Yet another Hen Harrier goes missing
Durham Constabulary and the RSPB are appealing for information following the disappearance of a satellite-tagged Hen Harrier near Middleton-in-Teesdale.
The harrier, named Marc, was one of a nest of two chicks tagged as part of the EU-funded Hen Harrier LIFE+ project in July last year from a nest in the Scottish Borders.
Marc's tag had been transmitting regularly, showing no signs of any problems, until it suddenly stopped on the afternoon of 5 February. Data from Marc's tag indicated he had been in the same area of upland farmland since late November before moving 10 km north west on 27 January to an area of driven grouse moor. From here he posted several positions on the 5 February until 2.04 pm, after which the tag inexplicably failed to send any further data.
The news comes soon after a crowdfunding campaign was set up to raise money in order to mount a legal challenge against DEFRA's controversial brood management plans for England's few remaining pairs of Hen Harrier.
Hen Harriers are one of the UK's rarest raptors with only three successful nests recorded in England in 2017. There have been a number of other harriers that have gone missing in similar circumstances both in England and Scotland since the tagging project began in 2015. This includes Marc's brother, a bird called Manu who was tagged in the same nest but went missing in October 2017 with his last known location being close to a grouse moor in Northumberland.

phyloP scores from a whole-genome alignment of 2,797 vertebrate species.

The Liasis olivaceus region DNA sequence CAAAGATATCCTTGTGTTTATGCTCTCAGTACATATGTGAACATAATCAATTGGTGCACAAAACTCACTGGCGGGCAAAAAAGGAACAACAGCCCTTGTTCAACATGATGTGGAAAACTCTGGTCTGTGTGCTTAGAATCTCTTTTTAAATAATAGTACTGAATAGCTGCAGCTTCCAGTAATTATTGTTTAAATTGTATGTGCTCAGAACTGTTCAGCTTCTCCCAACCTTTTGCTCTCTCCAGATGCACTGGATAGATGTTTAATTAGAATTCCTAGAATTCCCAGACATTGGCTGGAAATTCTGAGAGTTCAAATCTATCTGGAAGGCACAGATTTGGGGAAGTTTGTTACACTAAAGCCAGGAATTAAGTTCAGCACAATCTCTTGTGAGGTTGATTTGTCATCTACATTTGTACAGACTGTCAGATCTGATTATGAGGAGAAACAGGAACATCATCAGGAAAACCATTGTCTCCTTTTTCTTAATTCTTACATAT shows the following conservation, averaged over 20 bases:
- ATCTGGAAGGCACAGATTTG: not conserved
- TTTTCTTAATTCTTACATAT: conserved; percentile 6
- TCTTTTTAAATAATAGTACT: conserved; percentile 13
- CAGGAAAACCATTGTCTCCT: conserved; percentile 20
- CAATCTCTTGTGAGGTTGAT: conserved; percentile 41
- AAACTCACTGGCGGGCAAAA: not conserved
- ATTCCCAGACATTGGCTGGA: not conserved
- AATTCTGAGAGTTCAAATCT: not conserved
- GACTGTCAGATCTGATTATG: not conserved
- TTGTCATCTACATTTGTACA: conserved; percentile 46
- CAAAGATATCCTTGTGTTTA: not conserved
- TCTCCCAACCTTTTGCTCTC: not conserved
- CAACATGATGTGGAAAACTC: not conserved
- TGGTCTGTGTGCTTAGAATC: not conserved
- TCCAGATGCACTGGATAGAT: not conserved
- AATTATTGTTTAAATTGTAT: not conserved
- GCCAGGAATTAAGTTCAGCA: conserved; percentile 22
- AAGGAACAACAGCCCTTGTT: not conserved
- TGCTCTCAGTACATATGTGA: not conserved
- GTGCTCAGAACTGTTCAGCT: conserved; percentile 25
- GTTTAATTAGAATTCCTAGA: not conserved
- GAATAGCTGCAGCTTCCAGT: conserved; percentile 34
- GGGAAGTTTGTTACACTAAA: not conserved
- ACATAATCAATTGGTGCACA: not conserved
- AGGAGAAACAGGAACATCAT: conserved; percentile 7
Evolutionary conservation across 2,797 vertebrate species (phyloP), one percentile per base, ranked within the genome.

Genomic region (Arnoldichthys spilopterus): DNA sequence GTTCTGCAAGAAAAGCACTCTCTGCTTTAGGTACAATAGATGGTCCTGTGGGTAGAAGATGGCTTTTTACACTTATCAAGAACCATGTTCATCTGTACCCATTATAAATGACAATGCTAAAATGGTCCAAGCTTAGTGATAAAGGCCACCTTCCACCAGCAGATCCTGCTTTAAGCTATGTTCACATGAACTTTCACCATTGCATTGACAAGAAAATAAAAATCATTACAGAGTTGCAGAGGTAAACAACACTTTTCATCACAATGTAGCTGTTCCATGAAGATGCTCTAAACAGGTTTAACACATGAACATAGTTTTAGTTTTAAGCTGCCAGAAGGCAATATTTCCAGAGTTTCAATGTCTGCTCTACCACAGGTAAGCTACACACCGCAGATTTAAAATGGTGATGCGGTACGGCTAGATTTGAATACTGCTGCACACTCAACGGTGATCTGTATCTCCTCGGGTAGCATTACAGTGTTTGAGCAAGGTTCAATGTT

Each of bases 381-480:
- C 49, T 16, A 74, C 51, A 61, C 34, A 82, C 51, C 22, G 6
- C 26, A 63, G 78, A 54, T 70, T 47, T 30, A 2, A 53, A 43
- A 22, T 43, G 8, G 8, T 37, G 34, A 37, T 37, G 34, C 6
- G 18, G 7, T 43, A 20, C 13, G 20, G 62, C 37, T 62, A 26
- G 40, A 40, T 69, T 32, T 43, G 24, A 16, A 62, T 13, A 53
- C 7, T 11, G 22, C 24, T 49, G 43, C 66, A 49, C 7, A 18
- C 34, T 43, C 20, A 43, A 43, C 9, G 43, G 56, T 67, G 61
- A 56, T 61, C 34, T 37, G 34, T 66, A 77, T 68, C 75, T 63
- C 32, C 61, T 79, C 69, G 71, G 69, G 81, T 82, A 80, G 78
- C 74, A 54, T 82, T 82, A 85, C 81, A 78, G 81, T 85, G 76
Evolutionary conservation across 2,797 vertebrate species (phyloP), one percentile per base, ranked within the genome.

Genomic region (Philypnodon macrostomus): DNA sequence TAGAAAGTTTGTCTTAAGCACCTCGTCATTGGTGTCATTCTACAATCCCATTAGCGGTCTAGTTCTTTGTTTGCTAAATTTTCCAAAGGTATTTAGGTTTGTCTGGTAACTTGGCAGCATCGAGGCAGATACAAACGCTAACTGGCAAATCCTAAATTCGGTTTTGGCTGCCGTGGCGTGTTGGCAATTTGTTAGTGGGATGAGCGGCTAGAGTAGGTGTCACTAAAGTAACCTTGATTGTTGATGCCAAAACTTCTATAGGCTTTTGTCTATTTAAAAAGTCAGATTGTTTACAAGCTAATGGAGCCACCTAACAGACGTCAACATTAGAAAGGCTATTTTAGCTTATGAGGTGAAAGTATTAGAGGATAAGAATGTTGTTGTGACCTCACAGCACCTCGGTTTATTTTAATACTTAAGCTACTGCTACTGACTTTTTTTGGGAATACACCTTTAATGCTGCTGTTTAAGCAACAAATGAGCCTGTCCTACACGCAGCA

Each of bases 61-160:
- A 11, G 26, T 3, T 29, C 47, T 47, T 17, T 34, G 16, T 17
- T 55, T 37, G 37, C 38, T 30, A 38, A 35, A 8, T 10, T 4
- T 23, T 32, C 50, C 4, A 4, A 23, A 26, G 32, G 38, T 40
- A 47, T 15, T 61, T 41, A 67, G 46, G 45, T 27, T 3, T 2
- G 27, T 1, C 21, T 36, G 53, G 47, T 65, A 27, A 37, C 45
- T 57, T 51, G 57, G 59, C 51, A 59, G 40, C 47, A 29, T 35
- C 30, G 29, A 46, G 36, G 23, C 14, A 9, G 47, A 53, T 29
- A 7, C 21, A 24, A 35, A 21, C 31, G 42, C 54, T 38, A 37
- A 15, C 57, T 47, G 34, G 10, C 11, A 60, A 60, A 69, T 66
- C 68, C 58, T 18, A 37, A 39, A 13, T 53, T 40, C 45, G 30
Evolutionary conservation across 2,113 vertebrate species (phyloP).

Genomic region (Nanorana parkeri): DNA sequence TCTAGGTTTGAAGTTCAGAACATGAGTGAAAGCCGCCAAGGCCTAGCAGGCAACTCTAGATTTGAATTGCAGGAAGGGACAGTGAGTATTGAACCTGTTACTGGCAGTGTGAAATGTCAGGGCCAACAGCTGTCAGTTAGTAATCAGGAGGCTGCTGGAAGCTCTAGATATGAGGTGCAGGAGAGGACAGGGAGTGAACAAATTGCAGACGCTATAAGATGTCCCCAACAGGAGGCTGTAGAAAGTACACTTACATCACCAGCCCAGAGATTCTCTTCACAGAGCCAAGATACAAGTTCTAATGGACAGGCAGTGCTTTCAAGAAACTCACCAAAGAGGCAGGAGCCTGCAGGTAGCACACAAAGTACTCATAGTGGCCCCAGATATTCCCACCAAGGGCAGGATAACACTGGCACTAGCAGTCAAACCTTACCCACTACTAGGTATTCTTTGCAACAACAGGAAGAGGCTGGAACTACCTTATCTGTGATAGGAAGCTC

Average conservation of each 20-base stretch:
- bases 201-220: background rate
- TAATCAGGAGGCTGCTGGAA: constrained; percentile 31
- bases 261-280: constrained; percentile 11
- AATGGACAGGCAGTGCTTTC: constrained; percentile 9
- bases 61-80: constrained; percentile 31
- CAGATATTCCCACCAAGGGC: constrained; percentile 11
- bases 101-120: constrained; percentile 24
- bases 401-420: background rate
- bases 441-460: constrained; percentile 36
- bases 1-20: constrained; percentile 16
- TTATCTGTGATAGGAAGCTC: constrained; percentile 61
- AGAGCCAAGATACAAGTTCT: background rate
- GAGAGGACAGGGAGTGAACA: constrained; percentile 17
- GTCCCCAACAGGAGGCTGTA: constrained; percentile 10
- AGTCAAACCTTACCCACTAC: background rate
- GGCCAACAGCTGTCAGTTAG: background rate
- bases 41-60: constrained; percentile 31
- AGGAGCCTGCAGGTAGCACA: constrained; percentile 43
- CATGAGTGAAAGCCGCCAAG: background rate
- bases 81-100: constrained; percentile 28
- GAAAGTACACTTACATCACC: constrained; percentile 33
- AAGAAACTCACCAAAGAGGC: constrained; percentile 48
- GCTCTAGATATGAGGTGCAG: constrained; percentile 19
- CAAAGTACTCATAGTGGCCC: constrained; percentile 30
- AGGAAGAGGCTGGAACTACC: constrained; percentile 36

Mark Thomas, RSPB Principal Specialist, said: "Hen Harriers are facing an uncertain future: these spectacular birds should be flourishing in our uplands but studies show that we are down to just a handful of pairs in England with illegal persecution identified as a prime factor. So it's depressing when yet another Hen Harrier goes off the radar like this, especially when the supporting tag data is so precise."
A spokesperson for Durham Constabulary said: "We are very concerned at the disappearance of one of these iconic birds of prey. Hen Harriers are fully protected by law and raptor persecution is a national wildlife crime priority. We urge you to come forward if you have any information about the disappearance of this bird."
If you have any information relating to this incident (ref 163 2022018), call Durham Constabulary on 101 or the confidential Raptor Crime Hotline on 0300 999 0101. All calls are anonymous.
If you find a wild bird which you suspect has been illegally killed, contact RSPB Investigations on 01767 680551 or fill in the online form: https://www.rspb.org.uk/our-work/our-positions-and-campaigns/positions/wildbirdslaw/reportform.aspx